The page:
Good points made in this letter to the editor of the International New York Times.
To much diversity as bad -- maybe worse -- than too little. The awful price of multiculturalism, divided societies, with hyphenated Americans. It embeds people in what "community" you are, not on who you are or what you can be.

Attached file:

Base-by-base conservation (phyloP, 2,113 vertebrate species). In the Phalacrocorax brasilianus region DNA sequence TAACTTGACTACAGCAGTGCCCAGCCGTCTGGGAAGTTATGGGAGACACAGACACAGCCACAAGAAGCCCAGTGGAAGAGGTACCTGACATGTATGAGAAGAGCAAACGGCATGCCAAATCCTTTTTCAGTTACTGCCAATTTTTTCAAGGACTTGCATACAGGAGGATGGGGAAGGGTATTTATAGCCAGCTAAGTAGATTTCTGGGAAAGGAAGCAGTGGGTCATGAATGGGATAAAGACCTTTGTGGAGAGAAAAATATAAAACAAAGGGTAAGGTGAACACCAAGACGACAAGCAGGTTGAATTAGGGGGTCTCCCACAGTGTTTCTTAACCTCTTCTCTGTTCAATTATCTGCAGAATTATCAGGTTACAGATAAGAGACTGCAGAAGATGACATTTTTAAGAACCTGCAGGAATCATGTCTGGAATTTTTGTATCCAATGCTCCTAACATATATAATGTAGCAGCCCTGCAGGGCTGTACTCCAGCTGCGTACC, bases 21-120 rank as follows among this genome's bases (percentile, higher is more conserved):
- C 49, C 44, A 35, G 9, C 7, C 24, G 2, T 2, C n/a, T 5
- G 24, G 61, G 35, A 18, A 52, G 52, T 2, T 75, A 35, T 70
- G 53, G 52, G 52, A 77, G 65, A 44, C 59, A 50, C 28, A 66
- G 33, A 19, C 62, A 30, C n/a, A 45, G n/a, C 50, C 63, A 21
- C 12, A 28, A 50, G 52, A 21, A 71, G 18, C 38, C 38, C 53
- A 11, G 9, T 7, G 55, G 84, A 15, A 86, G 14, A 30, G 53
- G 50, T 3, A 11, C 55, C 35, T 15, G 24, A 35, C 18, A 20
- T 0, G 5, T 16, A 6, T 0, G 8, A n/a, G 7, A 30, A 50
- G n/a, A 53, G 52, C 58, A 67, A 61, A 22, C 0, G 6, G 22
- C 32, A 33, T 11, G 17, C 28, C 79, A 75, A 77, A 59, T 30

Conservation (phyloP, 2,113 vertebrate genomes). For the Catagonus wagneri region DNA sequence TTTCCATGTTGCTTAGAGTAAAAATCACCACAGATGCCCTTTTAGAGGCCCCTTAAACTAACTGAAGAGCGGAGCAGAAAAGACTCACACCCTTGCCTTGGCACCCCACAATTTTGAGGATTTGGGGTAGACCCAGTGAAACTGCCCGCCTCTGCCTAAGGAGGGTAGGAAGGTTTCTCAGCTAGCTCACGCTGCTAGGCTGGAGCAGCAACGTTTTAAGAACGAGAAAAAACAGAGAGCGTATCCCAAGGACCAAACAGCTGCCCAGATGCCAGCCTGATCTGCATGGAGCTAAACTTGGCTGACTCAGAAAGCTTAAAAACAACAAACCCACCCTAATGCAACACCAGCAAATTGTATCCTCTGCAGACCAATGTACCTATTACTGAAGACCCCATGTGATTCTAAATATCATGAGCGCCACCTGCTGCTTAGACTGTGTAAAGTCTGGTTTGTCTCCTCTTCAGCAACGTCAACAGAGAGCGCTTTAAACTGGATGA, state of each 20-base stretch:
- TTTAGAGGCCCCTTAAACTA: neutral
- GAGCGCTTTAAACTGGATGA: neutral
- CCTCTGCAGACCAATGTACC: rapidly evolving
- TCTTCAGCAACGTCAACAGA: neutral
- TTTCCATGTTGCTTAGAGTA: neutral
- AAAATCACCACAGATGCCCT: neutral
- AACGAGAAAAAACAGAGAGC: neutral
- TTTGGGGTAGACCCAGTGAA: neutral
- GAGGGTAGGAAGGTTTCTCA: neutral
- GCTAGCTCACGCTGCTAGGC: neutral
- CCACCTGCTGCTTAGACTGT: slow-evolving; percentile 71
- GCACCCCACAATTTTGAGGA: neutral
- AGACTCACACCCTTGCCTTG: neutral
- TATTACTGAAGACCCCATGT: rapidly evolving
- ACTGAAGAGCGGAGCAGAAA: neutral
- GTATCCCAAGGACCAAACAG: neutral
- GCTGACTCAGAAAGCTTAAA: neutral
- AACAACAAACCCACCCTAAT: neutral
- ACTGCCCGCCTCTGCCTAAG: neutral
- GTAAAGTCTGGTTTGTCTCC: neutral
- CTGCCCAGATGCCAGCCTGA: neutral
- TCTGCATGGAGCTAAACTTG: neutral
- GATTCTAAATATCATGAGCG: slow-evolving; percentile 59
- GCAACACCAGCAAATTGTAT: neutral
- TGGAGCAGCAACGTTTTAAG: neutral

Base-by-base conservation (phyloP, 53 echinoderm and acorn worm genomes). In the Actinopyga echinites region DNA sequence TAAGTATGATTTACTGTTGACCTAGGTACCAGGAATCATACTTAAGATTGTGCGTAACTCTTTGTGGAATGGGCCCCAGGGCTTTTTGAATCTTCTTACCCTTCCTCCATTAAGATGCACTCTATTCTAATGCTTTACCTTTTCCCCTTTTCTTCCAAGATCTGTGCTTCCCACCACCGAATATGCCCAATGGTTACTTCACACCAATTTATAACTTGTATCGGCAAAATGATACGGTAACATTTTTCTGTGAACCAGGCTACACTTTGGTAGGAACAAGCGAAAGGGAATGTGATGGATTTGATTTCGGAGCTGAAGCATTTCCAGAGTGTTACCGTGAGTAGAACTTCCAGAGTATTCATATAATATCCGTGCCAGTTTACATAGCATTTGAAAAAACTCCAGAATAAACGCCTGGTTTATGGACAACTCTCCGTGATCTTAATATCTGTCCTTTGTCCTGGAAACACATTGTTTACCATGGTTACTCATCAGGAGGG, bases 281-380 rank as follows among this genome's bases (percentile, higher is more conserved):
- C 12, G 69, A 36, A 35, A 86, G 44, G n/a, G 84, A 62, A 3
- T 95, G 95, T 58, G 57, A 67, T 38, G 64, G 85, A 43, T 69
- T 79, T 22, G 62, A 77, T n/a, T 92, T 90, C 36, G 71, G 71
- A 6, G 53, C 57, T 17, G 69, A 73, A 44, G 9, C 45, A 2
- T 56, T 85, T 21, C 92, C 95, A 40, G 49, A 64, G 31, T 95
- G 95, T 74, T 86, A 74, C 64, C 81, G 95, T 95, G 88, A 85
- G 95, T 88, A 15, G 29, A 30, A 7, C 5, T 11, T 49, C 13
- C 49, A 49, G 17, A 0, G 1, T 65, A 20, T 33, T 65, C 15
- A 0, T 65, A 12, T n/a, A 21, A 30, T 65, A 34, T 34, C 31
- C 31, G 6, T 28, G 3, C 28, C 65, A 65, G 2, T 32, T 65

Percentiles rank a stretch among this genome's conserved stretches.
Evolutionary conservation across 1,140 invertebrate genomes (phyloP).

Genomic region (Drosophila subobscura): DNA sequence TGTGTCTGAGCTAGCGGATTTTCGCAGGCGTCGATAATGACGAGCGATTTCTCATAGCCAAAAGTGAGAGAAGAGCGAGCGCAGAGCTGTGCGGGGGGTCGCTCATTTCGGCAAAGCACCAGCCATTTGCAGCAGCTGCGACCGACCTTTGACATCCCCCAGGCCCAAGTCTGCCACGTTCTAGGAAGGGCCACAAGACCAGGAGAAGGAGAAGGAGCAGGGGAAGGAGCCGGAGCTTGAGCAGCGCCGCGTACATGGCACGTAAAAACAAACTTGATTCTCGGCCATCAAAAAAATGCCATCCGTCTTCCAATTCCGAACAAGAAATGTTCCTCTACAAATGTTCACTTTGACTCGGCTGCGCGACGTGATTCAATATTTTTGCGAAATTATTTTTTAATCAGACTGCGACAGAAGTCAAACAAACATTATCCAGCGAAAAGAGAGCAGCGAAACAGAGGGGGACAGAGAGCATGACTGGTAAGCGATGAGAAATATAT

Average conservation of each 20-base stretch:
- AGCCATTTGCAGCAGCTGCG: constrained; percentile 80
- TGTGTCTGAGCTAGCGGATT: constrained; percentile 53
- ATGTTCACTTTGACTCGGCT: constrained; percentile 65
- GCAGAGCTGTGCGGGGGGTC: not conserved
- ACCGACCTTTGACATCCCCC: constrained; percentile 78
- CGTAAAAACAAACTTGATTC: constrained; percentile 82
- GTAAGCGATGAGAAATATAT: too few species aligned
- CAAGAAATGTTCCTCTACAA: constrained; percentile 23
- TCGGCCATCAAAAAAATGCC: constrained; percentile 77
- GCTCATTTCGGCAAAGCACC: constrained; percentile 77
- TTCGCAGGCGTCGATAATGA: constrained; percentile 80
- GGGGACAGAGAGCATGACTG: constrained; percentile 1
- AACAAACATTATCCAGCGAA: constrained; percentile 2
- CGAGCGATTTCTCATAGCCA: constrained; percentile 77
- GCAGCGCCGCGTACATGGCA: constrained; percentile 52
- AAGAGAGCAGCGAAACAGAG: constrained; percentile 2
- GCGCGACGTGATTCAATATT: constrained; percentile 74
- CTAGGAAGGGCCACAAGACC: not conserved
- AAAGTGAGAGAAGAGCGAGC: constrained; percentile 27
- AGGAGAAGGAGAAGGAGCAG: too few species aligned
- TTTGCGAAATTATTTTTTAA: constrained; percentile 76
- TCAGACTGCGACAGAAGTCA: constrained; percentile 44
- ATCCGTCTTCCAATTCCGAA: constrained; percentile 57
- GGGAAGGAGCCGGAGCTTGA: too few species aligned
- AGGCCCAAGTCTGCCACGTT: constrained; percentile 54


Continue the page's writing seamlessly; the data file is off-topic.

You cannot become Chinese or Hispanic or Eskimo; one is either born so, or not. But one—everyone—can choose to become American ("At Home in America" by Aatish Taseer, Review, July 2). I know, because I did, immigrating to this country in 1959. I did not abandon my Hungarian origins or family, but I did embrace the values and mindset of a free and brave people, bound by common ideals and a heritage that was inheritable and sharable by the simple act of pledging allegiance to a flag.Sadly, the melting pot of my youth is gone, replaced by an insidious celebration of diversity. Diversity celebrates not common goals, common values, common aspirations and certainly not who you are. Diversity enshrines what you are, embeds you in what "community" you belong to.I am glad that Mr. Taseer has found his home, as I did so many years ago. But I fear that few of his fellow American immigrants and citizens share his longing to be "free of the past, and safe in the future." Rather, they are busy throwing away our common American identity in the name of diversity. Differences, "the knots of intractable history that [are] integral to identity," divide and rule more and more every day in America, too.A. JacksonAvila Beach, Calif.